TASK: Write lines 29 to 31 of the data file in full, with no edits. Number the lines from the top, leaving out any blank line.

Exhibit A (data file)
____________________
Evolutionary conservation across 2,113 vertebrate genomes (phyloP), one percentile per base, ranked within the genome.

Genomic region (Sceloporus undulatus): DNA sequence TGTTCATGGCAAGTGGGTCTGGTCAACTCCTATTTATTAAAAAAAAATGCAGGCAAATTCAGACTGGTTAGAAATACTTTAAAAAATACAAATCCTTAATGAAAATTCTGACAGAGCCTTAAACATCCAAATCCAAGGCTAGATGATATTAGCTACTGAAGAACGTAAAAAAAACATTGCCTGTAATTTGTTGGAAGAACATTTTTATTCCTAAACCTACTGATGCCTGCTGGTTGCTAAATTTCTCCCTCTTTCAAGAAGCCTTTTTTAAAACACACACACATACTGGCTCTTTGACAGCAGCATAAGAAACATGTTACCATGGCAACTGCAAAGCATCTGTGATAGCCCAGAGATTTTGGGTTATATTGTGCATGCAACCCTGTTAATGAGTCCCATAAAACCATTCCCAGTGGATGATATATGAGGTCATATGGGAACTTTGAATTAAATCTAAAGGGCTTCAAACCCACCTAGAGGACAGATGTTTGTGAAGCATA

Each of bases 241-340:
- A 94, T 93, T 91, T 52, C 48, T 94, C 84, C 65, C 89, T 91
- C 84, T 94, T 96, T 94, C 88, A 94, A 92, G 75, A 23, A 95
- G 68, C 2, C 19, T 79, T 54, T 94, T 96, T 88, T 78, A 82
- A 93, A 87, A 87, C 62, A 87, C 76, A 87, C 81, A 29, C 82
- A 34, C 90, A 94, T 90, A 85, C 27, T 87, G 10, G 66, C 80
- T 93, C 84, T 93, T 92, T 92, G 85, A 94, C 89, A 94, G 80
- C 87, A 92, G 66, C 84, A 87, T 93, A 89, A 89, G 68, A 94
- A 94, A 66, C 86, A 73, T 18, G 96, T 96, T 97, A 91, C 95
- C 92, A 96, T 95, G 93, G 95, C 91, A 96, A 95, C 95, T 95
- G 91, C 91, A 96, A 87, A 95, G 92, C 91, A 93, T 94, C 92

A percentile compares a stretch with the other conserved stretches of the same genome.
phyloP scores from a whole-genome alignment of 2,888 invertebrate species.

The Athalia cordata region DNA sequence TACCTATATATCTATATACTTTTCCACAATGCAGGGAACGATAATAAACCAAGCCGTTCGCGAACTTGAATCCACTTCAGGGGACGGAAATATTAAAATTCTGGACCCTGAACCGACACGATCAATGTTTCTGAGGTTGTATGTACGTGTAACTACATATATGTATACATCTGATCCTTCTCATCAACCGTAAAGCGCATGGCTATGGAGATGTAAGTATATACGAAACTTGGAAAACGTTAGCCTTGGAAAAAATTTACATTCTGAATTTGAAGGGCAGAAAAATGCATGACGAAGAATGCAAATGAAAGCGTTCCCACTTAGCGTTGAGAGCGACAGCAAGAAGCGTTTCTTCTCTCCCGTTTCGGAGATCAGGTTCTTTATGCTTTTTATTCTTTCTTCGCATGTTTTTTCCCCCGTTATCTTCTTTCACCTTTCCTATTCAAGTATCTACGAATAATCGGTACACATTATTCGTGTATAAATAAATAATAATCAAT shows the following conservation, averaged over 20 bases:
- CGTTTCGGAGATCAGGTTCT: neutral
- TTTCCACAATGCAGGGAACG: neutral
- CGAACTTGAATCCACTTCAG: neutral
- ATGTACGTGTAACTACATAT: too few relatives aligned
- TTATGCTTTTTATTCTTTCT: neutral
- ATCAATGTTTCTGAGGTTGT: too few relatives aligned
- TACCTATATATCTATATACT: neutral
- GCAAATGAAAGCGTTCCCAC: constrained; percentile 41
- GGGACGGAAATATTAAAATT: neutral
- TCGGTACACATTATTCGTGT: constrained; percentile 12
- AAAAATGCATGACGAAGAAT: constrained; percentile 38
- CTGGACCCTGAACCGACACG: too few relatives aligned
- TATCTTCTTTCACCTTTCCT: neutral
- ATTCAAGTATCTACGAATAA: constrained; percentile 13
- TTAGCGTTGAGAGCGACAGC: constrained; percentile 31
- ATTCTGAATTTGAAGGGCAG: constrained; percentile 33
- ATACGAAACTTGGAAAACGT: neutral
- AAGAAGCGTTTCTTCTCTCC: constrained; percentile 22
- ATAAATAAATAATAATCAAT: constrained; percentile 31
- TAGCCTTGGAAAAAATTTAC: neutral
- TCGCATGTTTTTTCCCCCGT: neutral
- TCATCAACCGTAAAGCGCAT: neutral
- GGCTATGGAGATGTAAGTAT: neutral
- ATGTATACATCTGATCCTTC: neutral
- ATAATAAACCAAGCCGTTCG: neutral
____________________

- TATCTTCTTTCACCTTTCCT: neutral
- ATTCAAGTATCTACGAATAA: constrained; percentile 13
- TTAGCGTTGAGAGCGACAGC: constrained; percentile 31